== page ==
So how do we access this favor and receive God’s peace? It occurs as we:

  1. Accept Jesus’ invitation to be in relationship with him.

He is the way God has chosen for man to be reconciled to himself (John 14:6).

Some people want to believe all religions should lead to God. It doesn’t seem fair to them that one is deemed better than another. But if we look at the situation from God’s point of view we realize: It’s not necessary there be dozens of ways to him. He chose one way, through his Son, Jesus.

And those who accept him into their lives do indeed receive great favor. They become the children of the King of the universe (John 1:12)–forever.

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  1. Learn more about God and his attributes. “May God give you more and more grace and peace as you grow in your knowledge of God and Jesus our Lord (1 Peter 1:2, NLT). For example:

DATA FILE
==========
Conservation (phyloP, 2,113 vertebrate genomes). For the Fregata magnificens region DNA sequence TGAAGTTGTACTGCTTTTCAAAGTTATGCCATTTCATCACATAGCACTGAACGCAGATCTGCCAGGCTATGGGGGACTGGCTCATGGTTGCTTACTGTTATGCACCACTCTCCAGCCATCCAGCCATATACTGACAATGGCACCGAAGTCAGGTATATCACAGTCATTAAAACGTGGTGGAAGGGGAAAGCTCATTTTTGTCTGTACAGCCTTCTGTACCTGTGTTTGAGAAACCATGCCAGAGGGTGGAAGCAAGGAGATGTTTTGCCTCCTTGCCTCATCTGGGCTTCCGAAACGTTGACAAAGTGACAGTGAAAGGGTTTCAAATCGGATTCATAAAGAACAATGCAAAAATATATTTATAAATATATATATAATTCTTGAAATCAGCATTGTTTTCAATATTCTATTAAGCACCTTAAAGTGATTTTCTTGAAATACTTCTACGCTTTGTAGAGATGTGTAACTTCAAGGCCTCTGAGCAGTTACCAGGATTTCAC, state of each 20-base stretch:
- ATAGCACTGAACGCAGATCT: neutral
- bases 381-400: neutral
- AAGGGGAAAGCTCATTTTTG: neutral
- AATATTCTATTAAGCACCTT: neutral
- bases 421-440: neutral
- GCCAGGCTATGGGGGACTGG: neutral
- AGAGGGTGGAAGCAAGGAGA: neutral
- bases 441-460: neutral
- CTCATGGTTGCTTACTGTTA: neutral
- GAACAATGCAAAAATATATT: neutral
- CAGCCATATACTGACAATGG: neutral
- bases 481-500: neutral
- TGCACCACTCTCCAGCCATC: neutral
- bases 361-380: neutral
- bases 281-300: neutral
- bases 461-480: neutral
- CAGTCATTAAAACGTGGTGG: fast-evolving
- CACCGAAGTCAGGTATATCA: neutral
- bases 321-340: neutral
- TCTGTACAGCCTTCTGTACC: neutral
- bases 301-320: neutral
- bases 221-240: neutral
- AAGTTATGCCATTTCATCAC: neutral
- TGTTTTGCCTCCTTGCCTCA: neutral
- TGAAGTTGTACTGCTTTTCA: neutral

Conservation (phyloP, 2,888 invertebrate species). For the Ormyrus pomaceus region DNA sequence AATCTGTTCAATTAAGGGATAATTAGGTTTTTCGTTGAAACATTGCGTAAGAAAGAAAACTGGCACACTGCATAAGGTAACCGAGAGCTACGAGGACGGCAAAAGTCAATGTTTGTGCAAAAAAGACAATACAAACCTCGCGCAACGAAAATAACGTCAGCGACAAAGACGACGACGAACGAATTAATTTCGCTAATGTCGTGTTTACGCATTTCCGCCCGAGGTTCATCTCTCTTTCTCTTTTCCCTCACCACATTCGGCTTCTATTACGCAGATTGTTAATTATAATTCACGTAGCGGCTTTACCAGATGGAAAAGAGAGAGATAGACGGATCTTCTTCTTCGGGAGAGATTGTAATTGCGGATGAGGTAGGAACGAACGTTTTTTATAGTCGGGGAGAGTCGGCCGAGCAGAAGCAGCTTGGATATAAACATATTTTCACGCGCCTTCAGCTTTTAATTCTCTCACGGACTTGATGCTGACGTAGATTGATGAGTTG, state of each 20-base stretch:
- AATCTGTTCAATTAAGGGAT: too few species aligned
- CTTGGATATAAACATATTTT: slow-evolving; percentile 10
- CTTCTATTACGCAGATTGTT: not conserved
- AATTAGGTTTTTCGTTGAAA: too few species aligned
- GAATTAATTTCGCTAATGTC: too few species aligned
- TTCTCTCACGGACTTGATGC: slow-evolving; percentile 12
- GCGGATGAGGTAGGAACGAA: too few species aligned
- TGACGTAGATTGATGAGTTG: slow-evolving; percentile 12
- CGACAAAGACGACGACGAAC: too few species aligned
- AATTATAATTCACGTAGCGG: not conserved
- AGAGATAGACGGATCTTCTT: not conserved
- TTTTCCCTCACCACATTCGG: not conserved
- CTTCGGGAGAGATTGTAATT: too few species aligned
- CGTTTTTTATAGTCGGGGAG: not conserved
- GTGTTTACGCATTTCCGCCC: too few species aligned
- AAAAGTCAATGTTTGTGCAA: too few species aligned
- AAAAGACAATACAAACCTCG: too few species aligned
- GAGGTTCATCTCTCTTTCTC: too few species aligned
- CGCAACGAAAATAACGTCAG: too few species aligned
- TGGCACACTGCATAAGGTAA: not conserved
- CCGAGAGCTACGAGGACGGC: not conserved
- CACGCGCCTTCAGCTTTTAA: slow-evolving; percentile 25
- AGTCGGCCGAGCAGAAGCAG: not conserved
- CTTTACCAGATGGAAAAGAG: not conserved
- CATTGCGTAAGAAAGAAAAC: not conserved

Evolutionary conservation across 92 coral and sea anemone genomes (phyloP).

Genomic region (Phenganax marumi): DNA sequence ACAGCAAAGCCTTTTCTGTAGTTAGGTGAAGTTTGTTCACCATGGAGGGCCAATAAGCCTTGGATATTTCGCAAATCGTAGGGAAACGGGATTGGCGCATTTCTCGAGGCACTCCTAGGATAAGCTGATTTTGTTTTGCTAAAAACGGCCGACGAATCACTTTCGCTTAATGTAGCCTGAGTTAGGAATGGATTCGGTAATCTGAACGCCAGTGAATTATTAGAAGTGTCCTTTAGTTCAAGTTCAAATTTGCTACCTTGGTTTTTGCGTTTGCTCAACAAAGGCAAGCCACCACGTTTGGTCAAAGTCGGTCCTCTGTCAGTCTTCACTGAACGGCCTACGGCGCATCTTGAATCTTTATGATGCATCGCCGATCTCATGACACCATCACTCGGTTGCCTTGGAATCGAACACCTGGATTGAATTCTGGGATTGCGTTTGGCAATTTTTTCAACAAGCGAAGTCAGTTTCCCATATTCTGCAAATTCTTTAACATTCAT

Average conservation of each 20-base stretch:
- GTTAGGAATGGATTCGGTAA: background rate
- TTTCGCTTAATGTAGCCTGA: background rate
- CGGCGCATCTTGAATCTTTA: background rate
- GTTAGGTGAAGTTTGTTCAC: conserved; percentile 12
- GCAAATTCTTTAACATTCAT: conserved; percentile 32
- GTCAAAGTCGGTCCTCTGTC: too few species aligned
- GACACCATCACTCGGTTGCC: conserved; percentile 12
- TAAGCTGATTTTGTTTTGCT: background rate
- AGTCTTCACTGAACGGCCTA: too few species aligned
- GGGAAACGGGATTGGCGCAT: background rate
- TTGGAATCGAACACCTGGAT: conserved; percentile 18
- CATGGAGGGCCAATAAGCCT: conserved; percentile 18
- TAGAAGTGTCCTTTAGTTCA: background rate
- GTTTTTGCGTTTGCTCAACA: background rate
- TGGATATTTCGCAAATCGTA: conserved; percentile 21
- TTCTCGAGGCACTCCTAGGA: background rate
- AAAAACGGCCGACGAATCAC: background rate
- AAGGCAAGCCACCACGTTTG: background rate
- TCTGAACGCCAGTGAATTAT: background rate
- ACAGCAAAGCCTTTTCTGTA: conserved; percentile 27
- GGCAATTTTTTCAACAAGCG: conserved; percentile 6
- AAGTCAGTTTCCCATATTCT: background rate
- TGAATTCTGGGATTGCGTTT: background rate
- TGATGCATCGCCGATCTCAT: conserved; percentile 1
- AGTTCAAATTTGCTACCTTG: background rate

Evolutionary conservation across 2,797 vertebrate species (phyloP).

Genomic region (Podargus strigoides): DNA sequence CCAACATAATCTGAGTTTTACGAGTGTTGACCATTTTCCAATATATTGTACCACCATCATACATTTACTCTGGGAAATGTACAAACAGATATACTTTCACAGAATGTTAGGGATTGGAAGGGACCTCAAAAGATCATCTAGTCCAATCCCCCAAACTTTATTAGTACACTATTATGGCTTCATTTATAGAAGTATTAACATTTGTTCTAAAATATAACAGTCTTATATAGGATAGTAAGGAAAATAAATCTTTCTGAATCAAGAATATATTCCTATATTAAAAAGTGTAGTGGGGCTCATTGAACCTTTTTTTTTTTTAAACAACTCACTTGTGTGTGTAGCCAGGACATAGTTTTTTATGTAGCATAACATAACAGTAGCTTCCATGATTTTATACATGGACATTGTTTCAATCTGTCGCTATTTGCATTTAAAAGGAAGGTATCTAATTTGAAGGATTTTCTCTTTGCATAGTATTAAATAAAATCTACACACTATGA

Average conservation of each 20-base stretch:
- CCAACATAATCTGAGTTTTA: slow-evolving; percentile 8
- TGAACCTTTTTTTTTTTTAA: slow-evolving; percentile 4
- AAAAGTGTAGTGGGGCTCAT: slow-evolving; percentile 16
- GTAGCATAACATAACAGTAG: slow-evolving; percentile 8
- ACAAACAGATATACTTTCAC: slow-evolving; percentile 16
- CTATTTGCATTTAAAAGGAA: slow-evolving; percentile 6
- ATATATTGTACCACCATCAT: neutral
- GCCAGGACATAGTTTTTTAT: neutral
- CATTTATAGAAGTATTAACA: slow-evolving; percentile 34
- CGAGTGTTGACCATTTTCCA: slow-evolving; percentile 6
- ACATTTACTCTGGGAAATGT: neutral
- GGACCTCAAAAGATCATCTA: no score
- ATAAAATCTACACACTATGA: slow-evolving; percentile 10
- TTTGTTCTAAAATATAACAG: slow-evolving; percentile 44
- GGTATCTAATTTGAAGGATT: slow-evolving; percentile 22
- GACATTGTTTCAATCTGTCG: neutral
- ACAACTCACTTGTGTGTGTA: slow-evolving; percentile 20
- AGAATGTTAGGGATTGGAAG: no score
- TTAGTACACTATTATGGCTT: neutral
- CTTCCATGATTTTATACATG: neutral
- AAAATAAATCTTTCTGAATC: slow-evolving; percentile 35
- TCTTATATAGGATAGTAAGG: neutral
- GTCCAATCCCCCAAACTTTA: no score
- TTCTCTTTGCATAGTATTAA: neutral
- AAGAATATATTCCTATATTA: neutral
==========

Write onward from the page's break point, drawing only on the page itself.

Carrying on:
• He knows all (Romans 11:32-36)—every worrisome situation and how he will resolve it.
  • He is all-powerful, able to do anything (Job 42:2). If, in his wisdom, he chooses not to rescue us from our circumstances, then he’ll see us through.
  • Everything is under his control (Psalm 103:19)–even those inexplicable, puzzling events that throw us into a momentary tailspin.
  • Everything he does is good and right (Deuteronomy 32:4).
  • He makes perfect decisions, including how and when all events will unfold (Psalm 147:5).

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The more we know, the more confidently we can rest in our powerful, all-wise God.

  1. Review his promises.

 At the first sign of worry or fear, we can replenish our peace with a scripture promise. A few of my favorites include:

  • “Before they call I will answer; while they are still speaking I will hear” (Isaiah 65:24).
  • “I know the plans I have for you,” declares the Lord, “plans to prosper you and not to harm you, plans to give you hope and a future” (Jeremiah 29:11).
  • “My God will meet all your needs according to his glorious riches in Christ Jesus” (Philippians 4:19).